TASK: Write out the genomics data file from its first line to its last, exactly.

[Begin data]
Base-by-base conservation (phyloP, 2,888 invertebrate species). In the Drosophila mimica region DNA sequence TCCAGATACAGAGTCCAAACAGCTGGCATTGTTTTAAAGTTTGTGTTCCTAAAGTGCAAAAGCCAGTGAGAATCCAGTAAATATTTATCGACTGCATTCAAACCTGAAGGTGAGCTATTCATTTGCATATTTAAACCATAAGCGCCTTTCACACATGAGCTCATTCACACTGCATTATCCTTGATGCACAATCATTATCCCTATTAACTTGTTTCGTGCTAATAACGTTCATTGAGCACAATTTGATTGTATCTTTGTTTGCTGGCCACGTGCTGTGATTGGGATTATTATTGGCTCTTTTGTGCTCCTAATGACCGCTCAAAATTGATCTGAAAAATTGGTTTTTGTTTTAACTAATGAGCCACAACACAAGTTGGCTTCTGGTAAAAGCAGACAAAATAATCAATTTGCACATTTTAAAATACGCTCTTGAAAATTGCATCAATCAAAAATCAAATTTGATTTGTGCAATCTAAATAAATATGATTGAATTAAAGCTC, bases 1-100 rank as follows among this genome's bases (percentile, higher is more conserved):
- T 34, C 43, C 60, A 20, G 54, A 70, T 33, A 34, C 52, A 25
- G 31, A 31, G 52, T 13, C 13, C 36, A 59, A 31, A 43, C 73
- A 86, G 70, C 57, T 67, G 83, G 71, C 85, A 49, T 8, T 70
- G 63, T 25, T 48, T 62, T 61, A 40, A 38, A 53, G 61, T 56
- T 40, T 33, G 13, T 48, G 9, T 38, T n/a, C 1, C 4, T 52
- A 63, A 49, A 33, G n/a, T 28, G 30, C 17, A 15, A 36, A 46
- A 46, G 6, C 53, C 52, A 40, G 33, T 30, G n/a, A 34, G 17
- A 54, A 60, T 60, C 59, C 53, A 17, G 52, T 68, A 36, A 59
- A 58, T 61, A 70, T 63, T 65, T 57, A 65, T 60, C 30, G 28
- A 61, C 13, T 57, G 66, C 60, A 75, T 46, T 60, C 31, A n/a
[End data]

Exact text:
Base-by-base conservation (phyloP, 2,888 invertebrate species). In the Drosophila mimica region DNA sequence TCCAGATACAGAGTCCAAACAGCTGGCATTGTTTTAAAGTTTGTGTTCCTAAAGTGCAAAAGCCAGTGAGAATCCAGTAAATATTTATCGACTGCATTCAAACCTGAAGGTGAGCTATTCATTTGCATATTTAAACCATAAGCGCCTTTCACACATGAGCTCATTCACACTGCATTATCCTTGATGCACAATCATTATCCCTATTAACTTGTTTCGTGCTAATAACGTTCATTGAGCACAATTTGATTGTATCTTTGTTTGCTGGCCACGTGCTGTGATTGGGATTATTATTGGCTCTTTTGTGCTCCTAATGACCGCTCAAAATTGATCTGAAAAATTGGTTTTTGTTTTAACTAATGAGCCACAACACAAGTTGGCTTCTGGTAAAAGCAGACAAAATAATCAATTTGCACATTTTAAAATACGCTCTTGAAAATTGCATCAATCAAAAATCAAATTTGATTTGTGCAATCTAAATAAATATGATTGAATTAAAGCTC, bases 1-100 rank as follows among this genome's bases (percentile, higher is more conserved):
- T 34, C 43, C 60, A 20, G 54, A 70, T 33, A 34, C 52, A 25
- G 31, A 31, G 52, T 13, C 13, C 36, A 59, A 31, A 43, C 73
- A 86, G 70, C 57, T 67, G 83, G 71, C 85, A 49, T 8, T 70
- G 63, T 25, T 48, T 62, T 61, A 40, A 38, A 53, G 61, T 56
- T 40, T 33, G 13, T 48, G 9, T 38, T n/a, C 1, C 4, T 52
- A 63, A 49, A 33, G n/a, T 28, G 30, C 17, A 15, A 36, A 46
- A 46, G 6, C 53, C 52, A 40, G 33, T 30, G n/a, A 34, G 17
- A 54, A 60, T 60, C 59, C 53, A 17, G 52, T 68, A 36, A 59
- A 58, T 61, A 70, T 63, T 65, T 57, A 65, T 60, C 30, G 28
- A 61, C 13, T 57, G 66, C 60, A 75, T 46, T 60, C 31, A n/a